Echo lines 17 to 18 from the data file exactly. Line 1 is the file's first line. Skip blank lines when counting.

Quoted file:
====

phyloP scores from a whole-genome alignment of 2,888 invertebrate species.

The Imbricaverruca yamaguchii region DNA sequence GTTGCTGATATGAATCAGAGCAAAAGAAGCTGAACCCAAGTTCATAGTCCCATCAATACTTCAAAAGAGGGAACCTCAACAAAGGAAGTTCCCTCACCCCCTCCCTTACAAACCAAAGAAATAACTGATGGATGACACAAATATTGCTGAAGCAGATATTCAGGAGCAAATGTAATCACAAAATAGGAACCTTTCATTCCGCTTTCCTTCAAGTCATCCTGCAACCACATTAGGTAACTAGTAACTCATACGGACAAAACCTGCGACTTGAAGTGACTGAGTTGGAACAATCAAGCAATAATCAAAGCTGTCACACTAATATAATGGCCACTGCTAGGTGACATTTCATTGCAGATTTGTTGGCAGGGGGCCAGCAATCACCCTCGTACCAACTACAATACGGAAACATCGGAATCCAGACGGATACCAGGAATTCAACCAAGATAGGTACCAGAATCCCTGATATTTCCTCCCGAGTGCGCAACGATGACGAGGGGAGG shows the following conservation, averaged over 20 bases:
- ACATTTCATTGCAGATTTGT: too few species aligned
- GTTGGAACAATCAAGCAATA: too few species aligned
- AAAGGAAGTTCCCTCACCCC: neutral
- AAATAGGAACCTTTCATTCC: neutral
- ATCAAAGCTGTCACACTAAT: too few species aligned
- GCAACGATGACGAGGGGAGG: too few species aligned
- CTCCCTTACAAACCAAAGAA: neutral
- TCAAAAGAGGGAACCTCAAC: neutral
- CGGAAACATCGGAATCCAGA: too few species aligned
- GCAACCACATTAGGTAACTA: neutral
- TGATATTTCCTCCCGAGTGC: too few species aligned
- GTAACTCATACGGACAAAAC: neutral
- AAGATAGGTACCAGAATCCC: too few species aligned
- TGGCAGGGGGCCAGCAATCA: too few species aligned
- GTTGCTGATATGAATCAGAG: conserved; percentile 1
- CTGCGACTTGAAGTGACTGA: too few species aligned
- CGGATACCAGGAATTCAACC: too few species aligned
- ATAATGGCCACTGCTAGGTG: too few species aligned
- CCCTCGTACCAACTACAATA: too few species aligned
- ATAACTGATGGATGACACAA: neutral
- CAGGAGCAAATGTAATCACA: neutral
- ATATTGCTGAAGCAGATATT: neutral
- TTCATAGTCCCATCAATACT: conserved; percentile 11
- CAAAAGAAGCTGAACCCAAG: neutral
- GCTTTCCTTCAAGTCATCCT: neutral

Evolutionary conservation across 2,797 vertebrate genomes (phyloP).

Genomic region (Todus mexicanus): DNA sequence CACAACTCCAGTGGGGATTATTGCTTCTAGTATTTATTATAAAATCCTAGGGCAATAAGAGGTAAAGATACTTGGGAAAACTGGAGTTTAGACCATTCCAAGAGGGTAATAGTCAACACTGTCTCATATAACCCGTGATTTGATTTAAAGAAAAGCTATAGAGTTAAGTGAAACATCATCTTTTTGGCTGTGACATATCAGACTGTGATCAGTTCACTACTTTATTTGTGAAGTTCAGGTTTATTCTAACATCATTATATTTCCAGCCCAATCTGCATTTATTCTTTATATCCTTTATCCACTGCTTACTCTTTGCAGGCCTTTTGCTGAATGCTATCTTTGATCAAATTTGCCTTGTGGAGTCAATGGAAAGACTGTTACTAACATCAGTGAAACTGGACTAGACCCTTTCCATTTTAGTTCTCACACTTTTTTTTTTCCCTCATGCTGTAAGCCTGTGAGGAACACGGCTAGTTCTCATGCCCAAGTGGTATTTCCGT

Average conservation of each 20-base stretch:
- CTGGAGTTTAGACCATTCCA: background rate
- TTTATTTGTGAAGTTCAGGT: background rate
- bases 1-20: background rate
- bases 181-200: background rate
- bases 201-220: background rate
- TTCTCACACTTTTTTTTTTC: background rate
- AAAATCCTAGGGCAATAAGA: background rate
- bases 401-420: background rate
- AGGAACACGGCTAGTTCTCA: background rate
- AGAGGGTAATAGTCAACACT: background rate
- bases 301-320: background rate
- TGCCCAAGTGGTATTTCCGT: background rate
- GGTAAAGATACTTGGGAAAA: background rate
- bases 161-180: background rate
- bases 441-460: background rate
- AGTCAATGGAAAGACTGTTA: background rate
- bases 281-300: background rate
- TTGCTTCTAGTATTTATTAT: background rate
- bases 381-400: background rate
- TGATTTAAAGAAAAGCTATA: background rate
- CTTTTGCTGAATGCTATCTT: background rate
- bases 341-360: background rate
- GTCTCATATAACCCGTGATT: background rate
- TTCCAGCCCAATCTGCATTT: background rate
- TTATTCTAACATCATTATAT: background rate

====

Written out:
- GTTGCTGATATGAATCAGAG: conserved; percentile 1
- CTGCGACTTGAAGTGACTGA: too few species aligned